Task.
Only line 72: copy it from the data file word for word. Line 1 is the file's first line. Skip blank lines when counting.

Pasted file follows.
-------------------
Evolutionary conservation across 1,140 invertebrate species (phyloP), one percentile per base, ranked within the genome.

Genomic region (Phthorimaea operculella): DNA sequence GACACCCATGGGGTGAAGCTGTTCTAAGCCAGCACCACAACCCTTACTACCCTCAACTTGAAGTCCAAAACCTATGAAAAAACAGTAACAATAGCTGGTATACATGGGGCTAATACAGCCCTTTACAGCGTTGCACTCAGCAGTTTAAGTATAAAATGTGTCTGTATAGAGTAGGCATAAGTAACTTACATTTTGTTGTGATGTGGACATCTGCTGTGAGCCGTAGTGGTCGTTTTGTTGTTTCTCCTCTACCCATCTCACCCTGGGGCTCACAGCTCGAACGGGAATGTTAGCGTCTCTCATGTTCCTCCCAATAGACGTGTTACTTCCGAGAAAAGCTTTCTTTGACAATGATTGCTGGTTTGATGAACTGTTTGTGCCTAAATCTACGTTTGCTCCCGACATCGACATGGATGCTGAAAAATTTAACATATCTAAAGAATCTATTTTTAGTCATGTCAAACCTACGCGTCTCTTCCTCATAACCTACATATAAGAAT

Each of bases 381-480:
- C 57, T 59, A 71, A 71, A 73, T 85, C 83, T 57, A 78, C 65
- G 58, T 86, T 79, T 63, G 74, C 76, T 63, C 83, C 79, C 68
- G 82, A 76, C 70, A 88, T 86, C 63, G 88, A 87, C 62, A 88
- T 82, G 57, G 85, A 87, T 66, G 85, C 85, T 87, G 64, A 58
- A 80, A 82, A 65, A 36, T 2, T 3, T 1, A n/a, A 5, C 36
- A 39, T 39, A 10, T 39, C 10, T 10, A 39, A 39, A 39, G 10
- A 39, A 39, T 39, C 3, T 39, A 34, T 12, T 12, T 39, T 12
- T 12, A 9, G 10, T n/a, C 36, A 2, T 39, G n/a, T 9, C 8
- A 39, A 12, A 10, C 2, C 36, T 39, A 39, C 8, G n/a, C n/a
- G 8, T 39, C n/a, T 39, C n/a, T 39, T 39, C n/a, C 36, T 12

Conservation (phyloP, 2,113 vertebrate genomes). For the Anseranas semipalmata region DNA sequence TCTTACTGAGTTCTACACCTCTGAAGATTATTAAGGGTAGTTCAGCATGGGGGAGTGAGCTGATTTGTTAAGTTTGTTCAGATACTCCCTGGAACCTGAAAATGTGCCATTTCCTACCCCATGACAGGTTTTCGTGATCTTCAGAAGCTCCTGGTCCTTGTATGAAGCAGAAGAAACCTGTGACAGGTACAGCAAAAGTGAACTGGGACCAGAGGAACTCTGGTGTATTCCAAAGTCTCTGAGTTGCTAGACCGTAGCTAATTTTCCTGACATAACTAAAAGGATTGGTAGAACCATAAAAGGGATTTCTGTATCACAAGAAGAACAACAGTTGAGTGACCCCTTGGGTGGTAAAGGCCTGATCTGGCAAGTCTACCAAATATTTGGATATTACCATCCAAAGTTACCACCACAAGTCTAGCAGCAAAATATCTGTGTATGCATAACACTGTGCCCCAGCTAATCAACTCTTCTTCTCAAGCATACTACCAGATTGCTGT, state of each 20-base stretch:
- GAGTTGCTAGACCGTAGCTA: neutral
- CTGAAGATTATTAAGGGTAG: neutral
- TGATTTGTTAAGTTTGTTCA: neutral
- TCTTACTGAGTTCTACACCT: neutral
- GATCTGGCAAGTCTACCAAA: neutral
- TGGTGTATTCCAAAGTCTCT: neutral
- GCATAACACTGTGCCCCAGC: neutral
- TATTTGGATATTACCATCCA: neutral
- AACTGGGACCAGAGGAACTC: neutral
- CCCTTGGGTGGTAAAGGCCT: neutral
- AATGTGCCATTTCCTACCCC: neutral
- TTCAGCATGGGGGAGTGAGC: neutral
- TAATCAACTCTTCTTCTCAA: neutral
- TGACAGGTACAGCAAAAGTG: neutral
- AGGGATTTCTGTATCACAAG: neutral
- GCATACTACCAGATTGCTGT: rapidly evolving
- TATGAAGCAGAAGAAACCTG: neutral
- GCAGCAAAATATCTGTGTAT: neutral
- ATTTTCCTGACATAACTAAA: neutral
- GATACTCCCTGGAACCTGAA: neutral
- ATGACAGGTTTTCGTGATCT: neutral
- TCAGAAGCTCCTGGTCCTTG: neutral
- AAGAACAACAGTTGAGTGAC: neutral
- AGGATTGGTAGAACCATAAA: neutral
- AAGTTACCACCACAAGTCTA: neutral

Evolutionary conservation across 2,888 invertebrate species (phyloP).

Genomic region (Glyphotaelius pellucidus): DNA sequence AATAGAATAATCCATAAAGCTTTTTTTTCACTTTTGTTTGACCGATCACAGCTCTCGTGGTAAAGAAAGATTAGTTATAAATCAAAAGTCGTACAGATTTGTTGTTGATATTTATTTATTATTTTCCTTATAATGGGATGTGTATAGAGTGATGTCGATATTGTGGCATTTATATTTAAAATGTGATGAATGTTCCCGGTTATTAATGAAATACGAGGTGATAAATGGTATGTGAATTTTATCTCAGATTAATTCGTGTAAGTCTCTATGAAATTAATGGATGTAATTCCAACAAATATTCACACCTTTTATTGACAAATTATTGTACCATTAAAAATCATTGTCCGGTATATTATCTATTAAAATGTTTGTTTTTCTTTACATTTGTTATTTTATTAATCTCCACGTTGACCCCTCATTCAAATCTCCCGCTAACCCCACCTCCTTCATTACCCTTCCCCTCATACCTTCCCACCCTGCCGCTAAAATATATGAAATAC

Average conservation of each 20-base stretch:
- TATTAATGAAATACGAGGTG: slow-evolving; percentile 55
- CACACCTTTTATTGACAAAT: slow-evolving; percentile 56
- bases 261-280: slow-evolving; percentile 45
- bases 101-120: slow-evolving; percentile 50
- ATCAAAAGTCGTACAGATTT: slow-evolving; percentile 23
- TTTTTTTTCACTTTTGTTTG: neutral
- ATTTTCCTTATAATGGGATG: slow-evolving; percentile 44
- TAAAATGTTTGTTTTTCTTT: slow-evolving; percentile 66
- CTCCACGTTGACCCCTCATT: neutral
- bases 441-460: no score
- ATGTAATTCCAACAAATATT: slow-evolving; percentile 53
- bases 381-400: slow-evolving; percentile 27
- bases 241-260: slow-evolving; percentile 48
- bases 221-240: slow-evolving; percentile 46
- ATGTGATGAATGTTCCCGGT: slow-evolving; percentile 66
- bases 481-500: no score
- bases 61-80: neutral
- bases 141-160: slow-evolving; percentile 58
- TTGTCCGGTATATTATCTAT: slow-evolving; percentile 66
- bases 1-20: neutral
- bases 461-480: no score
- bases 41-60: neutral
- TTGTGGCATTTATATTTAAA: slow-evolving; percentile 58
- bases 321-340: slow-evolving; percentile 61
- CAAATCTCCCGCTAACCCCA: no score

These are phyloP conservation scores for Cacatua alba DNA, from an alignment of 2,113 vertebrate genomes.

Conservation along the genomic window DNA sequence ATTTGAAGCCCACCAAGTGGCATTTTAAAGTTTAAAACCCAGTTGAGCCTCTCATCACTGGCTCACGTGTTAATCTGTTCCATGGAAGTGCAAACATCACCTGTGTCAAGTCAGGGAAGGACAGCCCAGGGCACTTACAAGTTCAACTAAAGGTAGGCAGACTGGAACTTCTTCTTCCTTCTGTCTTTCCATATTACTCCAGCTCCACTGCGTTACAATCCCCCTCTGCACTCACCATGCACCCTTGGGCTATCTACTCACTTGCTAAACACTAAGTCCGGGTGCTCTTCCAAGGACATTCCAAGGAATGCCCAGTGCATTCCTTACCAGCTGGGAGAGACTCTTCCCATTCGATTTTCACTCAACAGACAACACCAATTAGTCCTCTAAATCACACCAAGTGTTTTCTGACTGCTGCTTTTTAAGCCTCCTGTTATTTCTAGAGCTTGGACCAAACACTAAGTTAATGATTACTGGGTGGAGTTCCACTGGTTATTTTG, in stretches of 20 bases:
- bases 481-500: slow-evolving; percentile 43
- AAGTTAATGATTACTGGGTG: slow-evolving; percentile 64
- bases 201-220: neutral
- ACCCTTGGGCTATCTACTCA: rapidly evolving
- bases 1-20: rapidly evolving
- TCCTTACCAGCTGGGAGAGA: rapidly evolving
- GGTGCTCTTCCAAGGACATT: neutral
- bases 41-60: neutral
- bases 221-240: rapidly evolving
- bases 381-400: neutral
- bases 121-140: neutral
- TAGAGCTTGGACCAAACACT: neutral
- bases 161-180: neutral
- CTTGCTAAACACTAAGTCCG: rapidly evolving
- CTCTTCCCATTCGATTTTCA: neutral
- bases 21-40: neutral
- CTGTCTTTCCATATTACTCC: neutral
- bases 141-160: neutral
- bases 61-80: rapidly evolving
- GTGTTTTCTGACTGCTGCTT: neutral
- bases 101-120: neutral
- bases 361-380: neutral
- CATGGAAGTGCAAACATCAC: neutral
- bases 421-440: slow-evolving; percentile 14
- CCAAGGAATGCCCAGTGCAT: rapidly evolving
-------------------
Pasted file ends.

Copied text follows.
- bases 201-220: neutral